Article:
Interactive Investor announced it was permanently removing exit fees last November and has not charged exit fees since December 2107.
Fidelity-owned platform Funds Network, which also doesn’t charge exit fees, agreed that a ban was the most appropriate course of action.
“There’s no mediocre measures from the FCA today with a proposed ban on exit fees, rather than a cap,” said Jackie Boylan head of Fidelity FundsNetwork. “We do not charge exit fees, so we welcome the FCA’s focus on ensuring that consumers are charged reasonably without penalties for transferring their assets.”
Ban does not include SJP exit fees
While the FCA was willing to look further afield to exit charges imposed by DFMs, it stopped short of extending the ban to product-related exit fees like those charged by St James’s Place.
“We are aware that some firms (including vertically-integrated firms) have the ability to apply exit charges within their products and/or wrappers as opposed to the distribution service itself,” the City watchdog said. “In the context of the IPMS, and as outlined in the final Report, we are not at this stage intending to extend the proposal of a ban to product-related exit fees. This is because competition between retail investment product providers was not the focus of this project and we did not seek information on product-related exit fees and their effects on competition.”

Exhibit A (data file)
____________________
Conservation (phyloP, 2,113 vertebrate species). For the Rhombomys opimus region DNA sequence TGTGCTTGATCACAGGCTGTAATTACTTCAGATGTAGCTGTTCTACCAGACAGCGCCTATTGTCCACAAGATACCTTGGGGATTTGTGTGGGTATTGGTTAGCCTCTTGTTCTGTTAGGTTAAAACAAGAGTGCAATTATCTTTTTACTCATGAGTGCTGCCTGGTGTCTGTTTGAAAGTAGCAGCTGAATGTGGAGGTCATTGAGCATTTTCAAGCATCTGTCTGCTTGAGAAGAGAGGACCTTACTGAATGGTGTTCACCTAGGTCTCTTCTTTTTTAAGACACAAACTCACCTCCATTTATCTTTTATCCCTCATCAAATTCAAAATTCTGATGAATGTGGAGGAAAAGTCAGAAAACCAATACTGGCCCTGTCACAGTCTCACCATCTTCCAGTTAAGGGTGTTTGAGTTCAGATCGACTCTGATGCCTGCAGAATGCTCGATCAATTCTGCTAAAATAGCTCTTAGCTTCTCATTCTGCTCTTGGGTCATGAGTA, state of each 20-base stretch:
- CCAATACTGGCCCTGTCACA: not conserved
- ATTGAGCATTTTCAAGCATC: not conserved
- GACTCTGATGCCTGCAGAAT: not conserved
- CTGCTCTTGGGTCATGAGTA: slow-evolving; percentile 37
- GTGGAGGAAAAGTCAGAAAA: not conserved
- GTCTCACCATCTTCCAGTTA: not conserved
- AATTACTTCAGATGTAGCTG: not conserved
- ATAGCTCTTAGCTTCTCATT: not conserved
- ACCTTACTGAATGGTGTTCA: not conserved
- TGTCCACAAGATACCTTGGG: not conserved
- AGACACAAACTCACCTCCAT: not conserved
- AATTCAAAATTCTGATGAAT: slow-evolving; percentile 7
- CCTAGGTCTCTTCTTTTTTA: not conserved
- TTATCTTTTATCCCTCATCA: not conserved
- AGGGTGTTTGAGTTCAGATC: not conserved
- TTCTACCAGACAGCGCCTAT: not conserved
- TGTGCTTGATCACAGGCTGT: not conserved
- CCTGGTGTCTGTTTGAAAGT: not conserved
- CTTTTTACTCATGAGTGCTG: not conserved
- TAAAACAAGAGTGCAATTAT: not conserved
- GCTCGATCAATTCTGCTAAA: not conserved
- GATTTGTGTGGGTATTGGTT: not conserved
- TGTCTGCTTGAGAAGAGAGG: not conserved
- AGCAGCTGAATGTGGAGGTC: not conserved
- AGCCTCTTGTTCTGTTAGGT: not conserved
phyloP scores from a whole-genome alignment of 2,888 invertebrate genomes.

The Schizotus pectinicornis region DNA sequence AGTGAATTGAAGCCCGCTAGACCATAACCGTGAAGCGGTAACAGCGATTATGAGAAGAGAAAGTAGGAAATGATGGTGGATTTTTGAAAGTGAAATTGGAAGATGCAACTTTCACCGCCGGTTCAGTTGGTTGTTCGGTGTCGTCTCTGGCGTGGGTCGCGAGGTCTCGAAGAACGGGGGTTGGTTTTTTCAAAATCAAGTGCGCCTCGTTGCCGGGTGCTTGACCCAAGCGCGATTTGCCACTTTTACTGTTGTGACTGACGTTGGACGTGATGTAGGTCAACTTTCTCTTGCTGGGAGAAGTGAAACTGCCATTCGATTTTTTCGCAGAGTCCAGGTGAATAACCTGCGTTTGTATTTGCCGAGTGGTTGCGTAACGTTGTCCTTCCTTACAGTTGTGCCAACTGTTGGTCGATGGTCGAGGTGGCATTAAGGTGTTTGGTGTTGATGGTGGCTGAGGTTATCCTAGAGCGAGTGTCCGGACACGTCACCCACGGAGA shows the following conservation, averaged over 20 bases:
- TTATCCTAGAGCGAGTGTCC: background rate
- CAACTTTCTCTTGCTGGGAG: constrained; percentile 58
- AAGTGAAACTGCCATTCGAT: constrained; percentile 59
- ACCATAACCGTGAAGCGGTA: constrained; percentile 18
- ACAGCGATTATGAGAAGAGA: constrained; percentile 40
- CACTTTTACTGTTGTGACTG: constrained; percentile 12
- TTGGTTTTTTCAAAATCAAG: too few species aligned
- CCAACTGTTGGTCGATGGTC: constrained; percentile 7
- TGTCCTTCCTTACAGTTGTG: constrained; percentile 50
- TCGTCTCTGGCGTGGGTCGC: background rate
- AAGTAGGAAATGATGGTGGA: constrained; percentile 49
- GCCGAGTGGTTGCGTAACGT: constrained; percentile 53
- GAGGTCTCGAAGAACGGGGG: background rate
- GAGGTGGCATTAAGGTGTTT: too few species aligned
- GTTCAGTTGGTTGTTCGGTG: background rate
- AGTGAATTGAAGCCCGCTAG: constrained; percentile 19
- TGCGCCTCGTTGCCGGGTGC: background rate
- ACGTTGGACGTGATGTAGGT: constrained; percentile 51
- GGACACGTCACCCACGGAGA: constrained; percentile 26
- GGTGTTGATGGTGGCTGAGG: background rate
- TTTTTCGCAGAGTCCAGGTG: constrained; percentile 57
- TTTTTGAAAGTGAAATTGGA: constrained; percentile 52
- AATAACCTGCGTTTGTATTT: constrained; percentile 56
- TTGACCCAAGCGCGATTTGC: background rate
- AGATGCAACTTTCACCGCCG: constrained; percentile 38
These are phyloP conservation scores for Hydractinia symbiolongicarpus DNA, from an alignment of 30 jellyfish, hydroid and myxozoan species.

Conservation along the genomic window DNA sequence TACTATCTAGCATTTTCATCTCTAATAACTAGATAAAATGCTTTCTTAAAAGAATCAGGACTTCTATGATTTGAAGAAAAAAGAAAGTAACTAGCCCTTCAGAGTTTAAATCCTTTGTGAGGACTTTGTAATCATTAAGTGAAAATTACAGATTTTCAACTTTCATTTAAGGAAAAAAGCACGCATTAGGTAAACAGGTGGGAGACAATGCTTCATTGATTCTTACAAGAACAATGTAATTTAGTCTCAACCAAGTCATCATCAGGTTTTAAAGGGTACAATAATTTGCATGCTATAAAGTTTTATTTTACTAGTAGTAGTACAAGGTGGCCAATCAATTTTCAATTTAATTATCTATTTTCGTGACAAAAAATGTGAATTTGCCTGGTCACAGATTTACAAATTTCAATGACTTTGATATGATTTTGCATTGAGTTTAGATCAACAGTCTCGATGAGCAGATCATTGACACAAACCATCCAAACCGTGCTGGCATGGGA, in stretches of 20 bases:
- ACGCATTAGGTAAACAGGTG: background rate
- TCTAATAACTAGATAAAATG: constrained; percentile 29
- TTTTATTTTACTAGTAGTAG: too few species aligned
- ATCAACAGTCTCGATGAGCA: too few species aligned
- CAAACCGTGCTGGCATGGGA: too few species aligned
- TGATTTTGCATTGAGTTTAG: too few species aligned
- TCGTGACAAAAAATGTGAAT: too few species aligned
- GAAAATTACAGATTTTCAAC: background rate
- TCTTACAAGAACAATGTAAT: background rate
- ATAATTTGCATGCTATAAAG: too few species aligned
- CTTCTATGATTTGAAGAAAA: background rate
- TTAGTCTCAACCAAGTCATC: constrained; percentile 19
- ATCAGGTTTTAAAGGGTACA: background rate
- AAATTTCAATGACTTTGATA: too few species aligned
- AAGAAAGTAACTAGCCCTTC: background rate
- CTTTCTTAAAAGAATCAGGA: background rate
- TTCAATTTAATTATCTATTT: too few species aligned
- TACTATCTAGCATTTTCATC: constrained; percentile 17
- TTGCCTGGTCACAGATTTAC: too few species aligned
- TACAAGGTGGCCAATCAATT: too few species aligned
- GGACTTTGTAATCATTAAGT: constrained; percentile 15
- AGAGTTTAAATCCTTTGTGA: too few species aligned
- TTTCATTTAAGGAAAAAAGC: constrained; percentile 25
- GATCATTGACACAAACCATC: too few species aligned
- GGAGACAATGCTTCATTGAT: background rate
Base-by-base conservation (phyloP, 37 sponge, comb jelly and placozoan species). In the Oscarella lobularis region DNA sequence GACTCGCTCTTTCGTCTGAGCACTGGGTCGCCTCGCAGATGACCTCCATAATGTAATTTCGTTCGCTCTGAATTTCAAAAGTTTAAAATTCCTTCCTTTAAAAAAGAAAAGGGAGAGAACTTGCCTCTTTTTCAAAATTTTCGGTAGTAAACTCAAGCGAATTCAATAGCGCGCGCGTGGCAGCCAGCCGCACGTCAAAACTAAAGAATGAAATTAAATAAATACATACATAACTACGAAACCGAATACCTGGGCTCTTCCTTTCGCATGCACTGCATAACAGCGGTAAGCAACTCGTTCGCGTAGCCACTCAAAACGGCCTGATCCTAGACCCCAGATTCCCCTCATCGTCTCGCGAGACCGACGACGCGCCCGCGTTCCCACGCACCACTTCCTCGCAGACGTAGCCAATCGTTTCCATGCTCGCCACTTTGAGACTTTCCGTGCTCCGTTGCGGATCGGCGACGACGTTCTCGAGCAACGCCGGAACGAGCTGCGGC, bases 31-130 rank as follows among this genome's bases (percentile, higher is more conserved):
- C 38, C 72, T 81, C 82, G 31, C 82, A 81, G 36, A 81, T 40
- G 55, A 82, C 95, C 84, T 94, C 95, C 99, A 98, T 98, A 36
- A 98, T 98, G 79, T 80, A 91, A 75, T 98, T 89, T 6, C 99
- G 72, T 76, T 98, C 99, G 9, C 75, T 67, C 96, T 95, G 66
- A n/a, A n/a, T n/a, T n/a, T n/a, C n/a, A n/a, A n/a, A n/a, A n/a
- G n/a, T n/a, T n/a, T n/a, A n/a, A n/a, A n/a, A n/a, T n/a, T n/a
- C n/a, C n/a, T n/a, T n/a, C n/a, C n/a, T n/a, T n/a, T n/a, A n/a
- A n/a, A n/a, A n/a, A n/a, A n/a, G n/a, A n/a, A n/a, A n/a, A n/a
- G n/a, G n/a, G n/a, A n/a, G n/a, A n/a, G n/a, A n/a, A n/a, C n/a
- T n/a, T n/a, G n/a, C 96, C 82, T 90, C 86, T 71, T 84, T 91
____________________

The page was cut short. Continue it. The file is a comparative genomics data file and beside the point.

Platform providers have expressed concerns that this would give vertically integrated firms a way to game the system and would be detrimental to the end consumer.
Interactive Investor’s Wilson said: “We would be concerned if significant vertically integrated firms were exempted from this, which is completely unfair to consumers.”
However, the regulator said it would ensure that a ban on service-related exit fees does not lead to a ‘waterbed effect’ wherein new exit fees are imposed in their place as product or wrapper fees, which it said would “reintroduce the barriers to switching that we are trying to remove”.